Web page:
Obama, Taguba, and the new Abu Ghraib photos
Back in April, U.S. President Barack Obama said his administration would release photographs of the abuse of detainees in prisons in Afghanistan and Iraq. Here’s from the UPI wire story: The Obama administration, in an agreement with the American Civil Liberties Union, said Thursday it will release photos of alleged abusive interrogations. At least 44 ...
Back in April, U.S. President Barack Obama said his administration would release photographs of the abuse of detainees in prisons in Afghanistan and Iraq. Here's from the UPI wire story:
Back in April, U.S. President Barack Obama said his administration would release photographs of the abuse of detainees in prisons in Afghanistan and Iraq. Here’s from the UPI wire story:
The Obama administration, in an agreement with the American Civil Liberties Union, said Thursday it will release photos of alleged abusive interrogations.
At least 44 photographs will be released May 28, the Los Angeles Times reported. While details of the photos have not been reported, some are said to show U.S. military personnel pointing weapons at suspected terrorists during questioning.
"This will constitute visual proof that, unlike the Bush administration’s claim, the abuse was not confined to Abu Ghraib and was not aberrational," said Amrit Singh, an ACLU lawyer.
The decision was widely applauded at the time; the Obama administration, it seemed, was taking a stand against abusive interrogations and shining a powerful light into some dark corners.
Obama said, "I want to emphasise that these photos that were requested in this case are not particularly sensational, especially when compared to the painful images that we remember from Abu Ghraib." He also later said the small number of perpetrators were charged and tried in 2004.
The administration then abruptly changed course, saying it would not release the photographs. The White House spokesman, Robert Gibbs, explained, "The president believes that the specific case surrounding the damage that would be done to our troops and our national security has not fully been developed and put in front of the court." The ACLU accused the White House of betrayal and stonewalling.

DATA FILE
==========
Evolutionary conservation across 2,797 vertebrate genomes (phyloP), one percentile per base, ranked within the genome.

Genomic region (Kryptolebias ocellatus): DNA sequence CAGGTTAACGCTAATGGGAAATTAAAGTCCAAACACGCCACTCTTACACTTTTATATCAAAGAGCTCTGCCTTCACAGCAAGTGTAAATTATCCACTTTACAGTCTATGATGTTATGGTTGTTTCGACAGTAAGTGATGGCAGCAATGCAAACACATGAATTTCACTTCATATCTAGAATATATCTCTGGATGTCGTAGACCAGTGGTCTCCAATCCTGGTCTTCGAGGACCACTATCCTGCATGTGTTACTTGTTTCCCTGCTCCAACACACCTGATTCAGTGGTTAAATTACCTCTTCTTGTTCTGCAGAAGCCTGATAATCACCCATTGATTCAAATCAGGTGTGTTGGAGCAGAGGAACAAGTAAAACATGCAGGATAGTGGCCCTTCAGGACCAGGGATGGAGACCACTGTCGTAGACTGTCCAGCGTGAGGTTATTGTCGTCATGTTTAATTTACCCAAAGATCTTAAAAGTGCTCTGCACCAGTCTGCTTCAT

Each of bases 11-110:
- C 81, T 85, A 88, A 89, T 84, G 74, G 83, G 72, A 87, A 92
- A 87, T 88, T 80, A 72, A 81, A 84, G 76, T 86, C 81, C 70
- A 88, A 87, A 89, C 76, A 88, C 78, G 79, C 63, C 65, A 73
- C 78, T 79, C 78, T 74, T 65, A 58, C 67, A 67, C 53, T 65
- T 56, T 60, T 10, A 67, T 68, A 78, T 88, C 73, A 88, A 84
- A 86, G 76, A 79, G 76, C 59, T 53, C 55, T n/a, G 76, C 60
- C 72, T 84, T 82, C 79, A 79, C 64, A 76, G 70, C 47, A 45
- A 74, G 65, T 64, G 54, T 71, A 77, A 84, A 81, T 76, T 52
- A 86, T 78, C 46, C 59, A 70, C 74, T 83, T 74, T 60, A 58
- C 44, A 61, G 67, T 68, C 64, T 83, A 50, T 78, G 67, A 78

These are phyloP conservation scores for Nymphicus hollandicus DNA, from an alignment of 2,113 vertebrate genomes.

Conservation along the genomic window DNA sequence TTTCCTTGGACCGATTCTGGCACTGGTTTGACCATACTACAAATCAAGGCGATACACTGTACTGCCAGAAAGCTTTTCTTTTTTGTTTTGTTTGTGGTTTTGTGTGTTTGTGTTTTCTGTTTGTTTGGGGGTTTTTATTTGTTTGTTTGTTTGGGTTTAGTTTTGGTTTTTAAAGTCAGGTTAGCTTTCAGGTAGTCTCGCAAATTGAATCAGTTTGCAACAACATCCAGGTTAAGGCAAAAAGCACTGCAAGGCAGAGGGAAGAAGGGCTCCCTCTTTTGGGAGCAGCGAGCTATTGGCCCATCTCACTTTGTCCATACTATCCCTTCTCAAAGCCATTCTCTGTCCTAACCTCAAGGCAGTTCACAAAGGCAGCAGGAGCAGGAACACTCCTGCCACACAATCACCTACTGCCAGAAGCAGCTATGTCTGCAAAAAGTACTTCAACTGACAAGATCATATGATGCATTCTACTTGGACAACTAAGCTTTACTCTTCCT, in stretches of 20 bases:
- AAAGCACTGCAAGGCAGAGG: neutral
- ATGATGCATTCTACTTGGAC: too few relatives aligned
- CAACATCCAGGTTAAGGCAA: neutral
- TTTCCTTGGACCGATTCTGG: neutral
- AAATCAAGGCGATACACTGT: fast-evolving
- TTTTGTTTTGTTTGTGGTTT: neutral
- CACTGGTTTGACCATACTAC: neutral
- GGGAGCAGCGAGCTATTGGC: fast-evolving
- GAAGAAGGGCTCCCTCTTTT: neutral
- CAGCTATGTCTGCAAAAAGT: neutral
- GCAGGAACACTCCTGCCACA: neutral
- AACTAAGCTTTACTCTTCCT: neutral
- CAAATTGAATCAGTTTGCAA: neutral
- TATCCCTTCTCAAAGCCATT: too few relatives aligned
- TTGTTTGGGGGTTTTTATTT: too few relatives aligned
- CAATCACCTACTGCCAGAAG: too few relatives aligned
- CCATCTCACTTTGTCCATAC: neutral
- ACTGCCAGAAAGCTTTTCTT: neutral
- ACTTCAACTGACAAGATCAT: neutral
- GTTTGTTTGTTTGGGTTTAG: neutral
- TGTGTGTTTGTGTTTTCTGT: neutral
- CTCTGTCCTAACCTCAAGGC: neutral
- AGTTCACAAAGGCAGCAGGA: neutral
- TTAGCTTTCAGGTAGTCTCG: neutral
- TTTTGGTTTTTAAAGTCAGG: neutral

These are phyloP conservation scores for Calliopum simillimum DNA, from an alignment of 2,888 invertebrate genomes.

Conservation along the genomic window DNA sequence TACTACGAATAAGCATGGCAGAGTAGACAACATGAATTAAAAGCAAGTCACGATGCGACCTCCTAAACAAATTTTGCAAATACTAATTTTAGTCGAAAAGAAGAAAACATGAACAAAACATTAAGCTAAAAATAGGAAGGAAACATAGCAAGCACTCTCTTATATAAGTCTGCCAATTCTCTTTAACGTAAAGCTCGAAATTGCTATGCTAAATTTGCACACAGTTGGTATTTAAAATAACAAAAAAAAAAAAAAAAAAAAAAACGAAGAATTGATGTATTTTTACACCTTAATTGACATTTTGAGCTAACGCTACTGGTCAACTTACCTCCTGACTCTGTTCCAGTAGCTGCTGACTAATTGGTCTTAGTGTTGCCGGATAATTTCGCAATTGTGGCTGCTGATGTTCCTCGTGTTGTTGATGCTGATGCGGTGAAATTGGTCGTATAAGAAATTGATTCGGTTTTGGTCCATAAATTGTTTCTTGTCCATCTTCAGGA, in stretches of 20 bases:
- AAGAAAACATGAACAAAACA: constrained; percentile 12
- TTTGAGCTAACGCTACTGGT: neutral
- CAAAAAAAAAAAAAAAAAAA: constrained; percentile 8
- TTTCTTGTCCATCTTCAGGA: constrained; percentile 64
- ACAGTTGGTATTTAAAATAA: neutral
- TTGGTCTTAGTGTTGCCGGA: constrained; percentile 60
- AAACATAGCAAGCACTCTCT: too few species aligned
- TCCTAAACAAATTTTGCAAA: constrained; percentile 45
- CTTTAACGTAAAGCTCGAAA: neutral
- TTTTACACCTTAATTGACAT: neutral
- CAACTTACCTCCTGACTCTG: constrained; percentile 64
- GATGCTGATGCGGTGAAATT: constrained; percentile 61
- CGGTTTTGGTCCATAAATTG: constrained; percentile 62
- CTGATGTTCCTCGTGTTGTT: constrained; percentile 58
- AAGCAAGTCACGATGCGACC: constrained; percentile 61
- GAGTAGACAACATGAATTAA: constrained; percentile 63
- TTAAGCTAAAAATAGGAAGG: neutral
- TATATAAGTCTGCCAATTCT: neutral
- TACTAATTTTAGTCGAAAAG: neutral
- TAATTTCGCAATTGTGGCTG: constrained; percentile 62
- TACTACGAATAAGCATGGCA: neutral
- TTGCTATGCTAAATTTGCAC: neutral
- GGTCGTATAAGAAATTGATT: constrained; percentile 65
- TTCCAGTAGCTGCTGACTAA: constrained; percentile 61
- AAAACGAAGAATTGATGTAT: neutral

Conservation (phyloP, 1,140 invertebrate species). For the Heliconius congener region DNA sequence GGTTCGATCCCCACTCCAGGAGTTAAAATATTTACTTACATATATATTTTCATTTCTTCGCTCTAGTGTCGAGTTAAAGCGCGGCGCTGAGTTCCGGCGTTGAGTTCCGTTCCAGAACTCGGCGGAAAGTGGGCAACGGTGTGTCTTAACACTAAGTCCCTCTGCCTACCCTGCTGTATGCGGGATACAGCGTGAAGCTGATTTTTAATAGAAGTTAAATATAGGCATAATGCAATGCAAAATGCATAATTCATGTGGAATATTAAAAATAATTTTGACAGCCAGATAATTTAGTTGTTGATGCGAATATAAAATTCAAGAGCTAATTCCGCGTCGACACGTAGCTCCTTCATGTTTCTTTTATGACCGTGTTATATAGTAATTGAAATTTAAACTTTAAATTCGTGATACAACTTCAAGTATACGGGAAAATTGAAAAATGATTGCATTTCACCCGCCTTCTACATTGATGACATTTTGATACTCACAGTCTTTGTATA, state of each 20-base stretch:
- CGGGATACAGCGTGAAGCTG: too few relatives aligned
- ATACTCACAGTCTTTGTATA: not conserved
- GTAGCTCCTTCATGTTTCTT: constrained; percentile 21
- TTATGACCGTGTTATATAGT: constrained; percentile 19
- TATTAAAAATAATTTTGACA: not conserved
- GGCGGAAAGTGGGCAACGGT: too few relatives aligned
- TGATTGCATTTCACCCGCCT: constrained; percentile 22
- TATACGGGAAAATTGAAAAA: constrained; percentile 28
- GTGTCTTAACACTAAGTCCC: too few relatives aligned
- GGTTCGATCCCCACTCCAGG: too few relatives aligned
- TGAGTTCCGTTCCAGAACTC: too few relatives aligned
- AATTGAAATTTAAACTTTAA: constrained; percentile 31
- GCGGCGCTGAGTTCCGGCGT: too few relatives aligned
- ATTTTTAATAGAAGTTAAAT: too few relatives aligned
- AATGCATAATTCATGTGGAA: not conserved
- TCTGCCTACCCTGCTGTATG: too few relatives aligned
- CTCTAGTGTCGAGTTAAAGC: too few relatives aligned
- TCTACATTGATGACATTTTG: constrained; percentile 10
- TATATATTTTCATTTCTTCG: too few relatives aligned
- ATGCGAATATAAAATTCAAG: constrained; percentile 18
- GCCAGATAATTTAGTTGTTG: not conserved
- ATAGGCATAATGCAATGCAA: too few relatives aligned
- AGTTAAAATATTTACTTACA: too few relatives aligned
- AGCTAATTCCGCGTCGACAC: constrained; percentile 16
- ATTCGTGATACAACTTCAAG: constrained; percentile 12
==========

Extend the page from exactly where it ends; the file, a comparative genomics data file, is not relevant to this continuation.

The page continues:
Today — the day the Obama administration would have been required to release the photos, incidentally — we may have found out why.
Ret. Major General Antonio Taguba, the author of the Abu Ghraib report, described their content to the Daily Telegraph:
These pictures show torture, abuse, rape and every indecency. I am not sure what purpose their release would serve other than a legal one and the consequence would be to imperil our troops, the only protectors of our foreign policy, when we most need them, and British troops who are trying to build security in Afghanistan. The mere description of these pictures is horrendous enough, take my word for it.
To be honest, I’m not sure I have much to say about this, beyond that it’s deeply unsettling, and raises more questions than it answers.
For one, I can’t verify that Taguba is speaking about the same set of photos as Obama and the ACLU; I don’t think Obama would have agreed to release the photos if the content were so graphic and dangerous, to the coalition forces and to the victims.
Second, I don’t know why Taguba, who has been retired for two years, who no longer speaks for the military, gave this interview. The Pentagon has already discredited the paper and said that the description of the photos is inaccurate.
Third, we know of incidences of sexual abuse at Abu Ghraib. If these photos concern new incidences, I hope that all the perpetrators have been court-martialled and tried, already. The "few bad apples" line is only valid if we have confidence in the oversight and governance of U.S. prisons abroad. (Not really a comparison here, but an n.b., that sexual abuse and prison rape is a systemic problem in the U.S.)
And finally, nothing yet from the ACLU on their site. I’ll be interested to see what they have to say about this.
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